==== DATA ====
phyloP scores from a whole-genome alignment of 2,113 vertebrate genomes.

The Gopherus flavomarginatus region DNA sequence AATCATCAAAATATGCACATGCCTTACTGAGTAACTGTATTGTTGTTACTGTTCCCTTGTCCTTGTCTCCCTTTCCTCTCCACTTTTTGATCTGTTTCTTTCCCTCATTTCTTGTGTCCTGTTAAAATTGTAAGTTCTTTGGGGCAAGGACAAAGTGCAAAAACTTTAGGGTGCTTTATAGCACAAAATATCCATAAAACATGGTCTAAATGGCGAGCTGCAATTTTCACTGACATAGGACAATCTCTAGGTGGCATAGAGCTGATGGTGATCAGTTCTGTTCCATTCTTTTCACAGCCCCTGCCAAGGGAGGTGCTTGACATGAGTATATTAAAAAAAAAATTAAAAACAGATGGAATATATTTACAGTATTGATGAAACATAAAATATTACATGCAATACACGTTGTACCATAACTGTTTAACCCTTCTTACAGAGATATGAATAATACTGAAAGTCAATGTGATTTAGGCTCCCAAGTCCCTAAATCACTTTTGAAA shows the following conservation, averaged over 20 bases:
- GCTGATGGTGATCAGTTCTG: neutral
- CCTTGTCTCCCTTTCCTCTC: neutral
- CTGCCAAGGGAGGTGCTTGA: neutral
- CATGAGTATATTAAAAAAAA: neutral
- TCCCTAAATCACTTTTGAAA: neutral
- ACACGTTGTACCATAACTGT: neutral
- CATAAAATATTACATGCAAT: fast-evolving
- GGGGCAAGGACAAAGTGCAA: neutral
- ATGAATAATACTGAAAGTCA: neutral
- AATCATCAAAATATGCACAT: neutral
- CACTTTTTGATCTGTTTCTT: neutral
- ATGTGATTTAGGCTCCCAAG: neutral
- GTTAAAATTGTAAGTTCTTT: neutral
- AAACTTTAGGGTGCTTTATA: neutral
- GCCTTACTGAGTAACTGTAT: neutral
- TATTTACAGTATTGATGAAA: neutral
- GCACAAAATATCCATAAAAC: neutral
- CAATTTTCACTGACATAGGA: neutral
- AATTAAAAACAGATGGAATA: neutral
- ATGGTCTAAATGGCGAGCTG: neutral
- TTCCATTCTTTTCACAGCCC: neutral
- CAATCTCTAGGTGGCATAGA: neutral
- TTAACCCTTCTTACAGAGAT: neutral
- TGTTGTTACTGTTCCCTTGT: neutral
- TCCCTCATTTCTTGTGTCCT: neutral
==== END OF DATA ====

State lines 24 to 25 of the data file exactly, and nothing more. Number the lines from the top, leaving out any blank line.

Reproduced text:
- CAATCTCTAGGTGGCATAGA: neutral
- TTAACCCTTCTTACAGAGAT: neutral